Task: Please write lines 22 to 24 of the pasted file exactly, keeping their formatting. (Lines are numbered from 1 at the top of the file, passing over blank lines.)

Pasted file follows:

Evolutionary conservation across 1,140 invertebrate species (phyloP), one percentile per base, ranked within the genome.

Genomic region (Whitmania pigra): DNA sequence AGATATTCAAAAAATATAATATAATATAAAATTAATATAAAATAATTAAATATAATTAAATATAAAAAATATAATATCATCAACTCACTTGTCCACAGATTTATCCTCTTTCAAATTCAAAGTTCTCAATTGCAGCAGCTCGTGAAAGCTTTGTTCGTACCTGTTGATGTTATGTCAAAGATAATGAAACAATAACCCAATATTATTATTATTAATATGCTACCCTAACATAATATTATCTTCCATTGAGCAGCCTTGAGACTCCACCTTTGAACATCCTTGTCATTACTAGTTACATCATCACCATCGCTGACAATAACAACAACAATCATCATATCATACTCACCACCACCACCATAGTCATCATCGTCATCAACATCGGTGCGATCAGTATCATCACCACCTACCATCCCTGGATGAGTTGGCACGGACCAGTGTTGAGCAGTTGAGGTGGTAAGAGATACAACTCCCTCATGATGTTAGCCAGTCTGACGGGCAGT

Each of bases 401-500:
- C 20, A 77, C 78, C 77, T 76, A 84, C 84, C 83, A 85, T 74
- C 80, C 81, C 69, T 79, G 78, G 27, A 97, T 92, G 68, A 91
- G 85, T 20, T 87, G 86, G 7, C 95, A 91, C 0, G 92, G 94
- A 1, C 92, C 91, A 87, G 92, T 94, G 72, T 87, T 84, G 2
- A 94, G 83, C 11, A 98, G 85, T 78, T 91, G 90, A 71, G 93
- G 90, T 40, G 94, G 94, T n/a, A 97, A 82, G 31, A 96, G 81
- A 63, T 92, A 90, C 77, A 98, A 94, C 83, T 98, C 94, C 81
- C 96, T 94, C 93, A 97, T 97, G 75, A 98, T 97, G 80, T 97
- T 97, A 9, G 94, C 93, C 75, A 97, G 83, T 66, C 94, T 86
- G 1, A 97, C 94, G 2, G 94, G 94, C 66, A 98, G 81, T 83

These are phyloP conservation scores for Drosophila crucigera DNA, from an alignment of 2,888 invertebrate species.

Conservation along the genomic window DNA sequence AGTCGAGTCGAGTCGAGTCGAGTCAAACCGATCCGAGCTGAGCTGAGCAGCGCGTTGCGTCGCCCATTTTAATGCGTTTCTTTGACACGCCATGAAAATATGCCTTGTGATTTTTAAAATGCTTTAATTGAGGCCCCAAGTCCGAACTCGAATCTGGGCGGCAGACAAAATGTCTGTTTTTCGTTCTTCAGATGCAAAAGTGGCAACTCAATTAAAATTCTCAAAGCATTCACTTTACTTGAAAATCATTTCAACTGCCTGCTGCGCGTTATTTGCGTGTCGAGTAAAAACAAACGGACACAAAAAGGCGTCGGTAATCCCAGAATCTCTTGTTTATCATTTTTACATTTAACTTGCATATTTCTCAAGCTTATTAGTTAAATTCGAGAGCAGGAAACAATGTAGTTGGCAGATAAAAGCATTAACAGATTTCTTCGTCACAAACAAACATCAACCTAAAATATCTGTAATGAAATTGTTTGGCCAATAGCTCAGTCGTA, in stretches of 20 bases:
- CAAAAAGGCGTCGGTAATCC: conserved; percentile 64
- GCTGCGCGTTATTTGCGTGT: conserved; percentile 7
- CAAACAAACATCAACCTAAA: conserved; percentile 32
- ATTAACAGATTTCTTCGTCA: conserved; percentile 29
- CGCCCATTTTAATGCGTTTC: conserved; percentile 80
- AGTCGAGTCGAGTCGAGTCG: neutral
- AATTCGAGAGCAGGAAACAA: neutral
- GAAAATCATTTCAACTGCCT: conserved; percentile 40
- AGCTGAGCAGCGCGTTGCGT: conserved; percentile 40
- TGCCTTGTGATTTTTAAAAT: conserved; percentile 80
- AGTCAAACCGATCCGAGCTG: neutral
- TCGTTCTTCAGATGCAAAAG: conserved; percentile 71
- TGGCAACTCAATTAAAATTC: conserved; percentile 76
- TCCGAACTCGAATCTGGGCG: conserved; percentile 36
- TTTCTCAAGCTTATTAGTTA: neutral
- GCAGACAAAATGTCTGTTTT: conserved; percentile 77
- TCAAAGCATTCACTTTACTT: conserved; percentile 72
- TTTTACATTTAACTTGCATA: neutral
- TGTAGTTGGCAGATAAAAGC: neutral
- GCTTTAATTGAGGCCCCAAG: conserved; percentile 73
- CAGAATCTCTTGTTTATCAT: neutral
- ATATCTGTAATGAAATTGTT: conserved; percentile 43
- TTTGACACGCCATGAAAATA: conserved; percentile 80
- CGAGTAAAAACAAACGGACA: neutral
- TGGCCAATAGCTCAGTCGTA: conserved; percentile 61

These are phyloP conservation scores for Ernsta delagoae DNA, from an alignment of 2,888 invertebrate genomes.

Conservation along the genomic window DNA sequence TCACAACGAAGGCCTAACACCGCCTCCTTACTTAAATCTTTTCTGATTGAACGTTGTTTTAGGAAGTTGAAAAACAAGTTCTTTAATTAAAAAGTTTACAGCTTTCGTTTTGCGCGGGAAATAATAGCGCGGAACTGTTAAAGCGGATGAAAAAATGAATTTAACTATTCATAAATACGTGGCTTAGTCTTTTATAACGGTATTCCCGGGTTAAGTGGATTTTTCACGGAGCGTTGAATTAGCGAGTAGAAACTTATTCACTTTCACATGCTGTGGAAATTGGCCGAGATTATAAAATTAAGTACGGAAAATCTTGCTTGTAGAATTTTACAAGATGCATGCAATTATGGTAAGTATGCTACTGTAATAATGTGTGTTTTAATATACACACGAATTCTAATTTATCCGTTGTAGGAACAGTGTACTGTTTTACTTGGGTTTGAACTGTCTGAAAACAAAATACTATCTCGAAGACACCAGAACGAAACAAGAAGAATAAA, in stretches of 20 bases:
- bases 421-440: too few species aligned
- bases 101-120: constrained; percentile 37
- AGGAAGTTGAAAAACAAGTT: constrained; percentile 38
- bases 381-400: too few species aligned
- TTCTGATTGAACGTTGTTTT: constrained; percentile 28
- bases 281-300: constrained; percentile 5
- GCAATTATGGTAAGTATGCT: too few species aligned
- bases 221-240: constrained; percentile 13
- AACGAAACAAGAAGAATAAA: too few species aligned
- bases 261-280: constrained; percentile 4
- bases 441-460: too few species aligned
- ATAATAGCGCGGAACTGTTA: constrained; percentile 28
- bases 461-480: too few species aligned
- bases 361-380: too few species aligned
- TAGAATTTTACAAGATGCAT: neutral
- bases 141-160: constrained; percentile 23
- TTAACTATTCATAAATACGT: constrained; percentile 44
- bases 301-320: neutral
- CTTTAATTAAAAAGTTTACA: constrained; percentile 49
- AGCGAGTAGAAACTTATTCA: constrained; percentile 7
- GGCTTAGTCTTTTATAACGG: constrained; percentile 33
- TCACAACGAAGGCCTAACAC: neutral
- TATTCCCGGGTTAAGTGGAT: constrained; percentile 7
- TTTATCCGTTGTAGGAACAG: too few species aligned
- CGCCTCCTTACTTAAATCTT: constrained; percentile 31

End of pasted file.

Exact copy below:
- AATTCGAGAGCAGGAAACAA: neutral
- GAAAATCATTTCAACTGCCT: conserved; percentile 40
- AGCTGAGCAGCGCGTTGCGT: conserved; percentile 40